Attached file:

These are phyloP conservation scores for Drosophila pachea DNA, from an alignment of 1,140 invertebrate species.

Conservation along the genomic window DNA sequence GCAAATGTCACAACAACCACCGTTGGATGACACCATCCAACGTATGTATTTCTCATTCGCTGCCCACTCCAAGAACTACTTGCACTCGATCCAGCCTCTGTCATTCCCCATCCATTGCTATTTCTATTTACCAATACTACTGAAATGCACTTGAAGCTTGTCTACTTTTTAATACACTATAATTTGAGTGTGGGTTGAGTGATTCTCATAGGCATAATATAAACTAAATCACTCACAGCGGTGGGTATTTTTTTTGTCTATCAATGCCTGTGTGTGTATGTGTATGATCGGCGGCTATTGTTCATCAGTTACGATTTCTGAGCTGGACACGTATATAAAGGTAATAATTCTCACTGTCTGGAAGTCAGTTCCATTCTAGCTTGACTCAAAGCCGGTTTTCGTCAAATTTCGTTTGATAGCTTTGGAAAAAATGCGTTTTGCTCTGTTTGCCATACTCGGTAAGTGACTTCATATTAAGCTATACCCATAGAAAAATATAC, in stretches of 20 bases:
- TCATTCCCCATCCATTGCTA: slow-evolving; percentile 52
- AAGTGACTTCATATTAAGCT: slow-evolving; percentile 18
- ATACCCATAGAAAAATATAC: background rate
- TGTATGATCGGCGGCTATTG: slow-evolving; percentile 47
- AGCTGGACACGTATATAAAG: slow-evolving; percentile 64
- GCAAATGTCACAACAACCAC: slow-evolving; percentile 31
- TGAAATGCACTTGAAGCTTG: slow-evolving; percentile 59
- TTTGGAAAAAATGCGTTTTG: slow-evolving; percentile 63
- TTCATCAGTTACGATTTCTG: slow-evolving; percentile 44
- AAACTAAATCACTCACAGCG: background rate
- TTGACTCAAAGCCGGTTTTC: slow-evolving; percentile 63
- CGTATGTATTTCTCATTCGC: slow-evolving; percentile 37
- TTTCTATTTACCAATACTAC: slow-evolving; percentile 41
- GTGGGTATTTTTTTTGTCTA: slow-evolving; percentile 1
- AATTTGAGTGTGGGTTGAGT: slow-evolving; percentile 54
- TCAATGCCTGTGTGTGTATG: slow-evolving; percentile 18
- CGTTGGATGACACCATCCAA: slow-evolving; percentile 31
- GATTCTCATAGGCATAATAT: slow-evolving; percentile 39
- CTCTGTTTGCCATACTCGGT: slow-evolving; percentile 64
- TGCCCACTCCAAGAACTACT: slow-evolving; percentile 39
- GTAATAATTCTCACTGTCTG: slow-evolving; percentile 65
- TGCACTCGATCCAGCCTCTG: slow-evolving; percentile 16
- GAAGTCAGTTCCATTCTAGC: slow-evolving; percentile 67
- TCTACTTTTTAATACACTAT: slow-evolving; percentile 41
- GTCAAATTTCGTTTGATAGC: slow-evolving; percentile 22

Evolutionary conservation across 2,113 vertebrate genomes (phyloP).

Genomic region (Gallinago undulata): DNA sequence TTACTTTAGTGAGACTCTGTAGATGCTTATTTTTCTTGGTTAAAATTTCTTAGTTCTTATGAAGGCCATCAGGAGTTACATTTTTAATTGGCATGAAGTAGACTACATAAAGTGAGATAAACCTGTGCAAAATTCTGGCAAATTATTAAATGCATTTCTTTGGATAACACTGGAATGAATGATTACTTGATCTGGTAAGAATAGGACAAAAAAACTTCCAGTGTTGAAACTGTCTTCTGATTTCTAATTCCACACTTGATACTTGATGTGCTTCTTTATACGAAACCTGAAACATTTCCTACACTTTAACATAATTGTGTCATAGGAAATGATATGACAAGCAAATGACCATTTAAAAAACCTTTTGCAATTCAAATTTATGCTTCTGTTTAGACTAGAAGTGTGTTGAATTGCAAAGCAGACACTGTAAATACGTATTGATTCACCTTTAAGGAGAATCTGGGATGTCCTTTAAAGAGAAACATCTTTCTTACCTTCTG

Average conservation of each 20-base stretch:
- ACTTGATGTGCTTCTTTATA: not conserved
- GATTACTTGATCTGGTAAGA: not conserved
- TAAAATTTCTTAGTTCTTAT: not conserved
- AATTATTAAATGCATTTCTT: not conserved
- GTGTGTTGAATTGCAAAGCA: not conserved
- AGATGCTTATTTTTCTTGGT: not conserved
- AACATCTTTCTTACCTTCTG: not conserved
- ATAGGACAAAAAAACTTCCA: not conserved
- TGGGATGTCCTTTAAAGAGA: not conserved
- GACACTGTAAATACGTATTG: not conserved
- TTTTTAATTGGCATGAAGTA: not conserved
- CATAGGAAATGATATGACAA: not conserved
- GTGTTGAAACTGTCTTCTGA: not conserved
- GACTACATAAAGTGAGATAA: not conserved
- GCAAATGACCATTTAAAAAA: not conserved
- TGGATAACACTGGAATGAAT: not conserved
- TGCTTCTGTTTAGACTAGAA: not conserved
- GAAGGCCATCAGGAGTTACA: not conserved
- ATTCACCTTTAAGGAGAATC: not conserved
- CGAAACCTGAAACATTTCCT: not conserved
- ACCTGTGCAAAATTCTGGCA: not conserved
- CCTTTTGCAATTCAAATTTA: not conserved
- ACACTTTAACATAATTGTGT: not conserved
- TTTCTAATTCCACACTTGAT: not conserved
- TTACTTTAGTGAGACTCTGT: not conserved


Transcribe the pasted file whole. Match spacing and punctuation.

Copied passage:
These are phyloP conservation scores for Drosophila pachea DNA, from an alignment of 1,140 invertebrate species.

Conservation along the genomic window DNA sequence GCAAATGTCACAACAACCACCGTTGGATGACACCATCCAACGTATGTATTTCTCATTCGCTGCCCACTCCAAGAACTACTTGCACTCGATCCAGCCTCTGTCATTCCCCATCCATTGCTATTTCTATTTACCAATACTACTGAAATGCACTTGAAGCTTGTCTACTTTTTAATACACTATAATTTGAGTGTGGGTTGAGTGATTCTCATAGGCATAATATAAACTAAATCACTCACAGCGGTGGGTATTTTTTTTGTCTATCAATGCCTGTGTGTGTATGTGTATGATCGGCGGCTATTGTTCATCAGTTACGATTTCTGAGCTGGACACGTATATAAAGGTAATAATTCTCACTGTCTGGAAGTCAGTTCCATTCTAGCTTGACTCAAAGCCGGTTTTCGTCAAATTTCGTTTGATAGCTTTGGAAAAAATGCGTTTTGCTCTGTTTGCCATACTCGGTAAGTGACTTCATATTAAGCTATACCCATAGAAAAATATAC, in stretches of 20 bases:
- TCATTCCCCATCCATTGCTA: slow-evolving; percentile 52
- AAGTGACTTCATATTAAGCT: slow-evolving; percentile 18
- ATACCCATAGAAAAATATAC: background rate
- TGTATGATCGGCGGCTATTG: slow-evolving; percentile 47
- AGCTGGACACGTATATAAAG: slow-evolving; percentile 64
- GCAAATGTCACAACAACCAC: slow-evolving; percentile 31
- TGAAATGCACTTGAAGCTTG: slow-evolving; percentile 59
- TTTGGAAAAAATGCGTTTTG: slow-evolving; percentile 63
- TTCATCAGTTACGATTTCTG: slow-evolving; percentile 44
- AAACTAAATCACTCACAGCG: background rate
- TTGACTCAAAGCCGGTTTTC: slow-evolving; percentile 63
- CGTATGTATTTCTCATTCGC: slow-evolving; percentile 37
- TTTCTATTTACCAATACTAC: slow-evolving; percentile 41
- GTGGGTATTTTTTTTGTCTA: slow-evolving; percentile 1
- AATTTGAGTGTGGGTTGAGT: slow-evolving; percentile 54
- TCAATGCCTGTGTGTGTATG: slow-evolving; percentile 18
- CGTTGGATGACACCATCCAA: slow-evolving; percentile 31
- GATTCTCATAGGCATAATAT: slow-evolving; percentile 39
- CTCTGTTTGCCATACTCGGT: slow-evolving; percentile 64
- TGCCCACTCCAAGAACTACT: slow-evolving; percentile 39
- GTAATAATTCTCACTGTCTG: slow-evolving; percentile 65
- TGCACTCGATCCAGCCTCTG: slow-evolving; percentile 16
- GAAGTCAGTTCCATTCTAGC: slow-evolving; percentile 67
- TCTACTTTTTAATACACTAT: slow-evolving; percentile 41
- GTCAAATTTCGTTTGATAGC: slow-evolving; percentile 22

Evolutionary conservation across 2,113 vertebrate genomes (phyloP).

Genomic region (Gallinago undulata): DNA sequence TTACTTTAGTGAGACTCTGTAGATGCTTATTTTTCTTGGTTAAAATTTCTTAGTTCTTATGAAGGCCATCAGGAGTTACATTTTTAATTGGCATGAAGTAGACTACATAAAGTGAGATAAACCTGTGCAAAATTCTGGCAAATTATTAAATGCATTTCTTTGGATAACACTGGAATGAATGATTACTTGATCTGGTAAGAATAGGACAAAAAAACTTCCAGTGTTGAAACTGTCTTCTGATTTCTAATTCCACACTTGATACTTGATGTGCTTCTTTATACGAAACCTGAAACATTTCCTACACTTTAACATAATTGTGTCATAGGAAATGATATGACAAGCAAATGACCATTTAAAAAACCTTTTGCAATTCAAATTTATGCTTCTGTTTAGACTAGAAGTGTGTTGAATTGCAAAGCAGACACTGTAAATACGTATTGATTCACCTTTAAGGAGAATCTGGGATGTCCTTTAAAGAGAAACATCTTTCTTACCTTCTG

Average conservation of each 20-base stretch:
- ACTTGATGTGCTTCTTTATA: not conserved
- GATTACTTGATCTGGTAAGA: not conserved
- TAAAATTTCTTAGTTCTTAT: not conserved
- AATTATTAAATGCATTTCTT: not conserved
- GTGTGTTGAATTGCAAAGCA: not conserved
- AGATGCTTATTTTTCTTGGT: not conserved
- AACATCTTTCTTACCTTCTG: not conserved
- ATAGGACAAAAAAACTTCCA: not conserved
- TGGGATGTCCTTTAAAGAGA: not conserved
- GACACTGTAAATACGTATTG: not conserved
- TTTTTAATTGGCATGAAGTA: not conserved
- CATAGGAAATGATATGACAA: not conserved
- GTGTTGAAACTGTCTTCTGA: not conserved
- GACTACATAAAGTGAGATAA: not conserved
- GCAAATGACCATTTAAAAAA: not conserved
- TGGATAACACTGGAATGAAT: not conserved
- TGCTTCTGTTTAGACTAGAA: not conserved
- GAAGGCCATCAGGAGTTACA: not conserved
- ATTCACCTTTAAGGAGAATC: not conserved
- CGAAACCTGAAACATTTCCT: not conserved
- ACCTGTGCAAAATTCTGGCA: not conserved
- CCTTTTGCAATTCAAATTTA: not conserved
- ACACTTTAACATAATTGTGT: not conserved
- TTTCTAATTCCACACTTGAT: not conserved
- TTACTTTAGTGAGACTCTGT: not conserved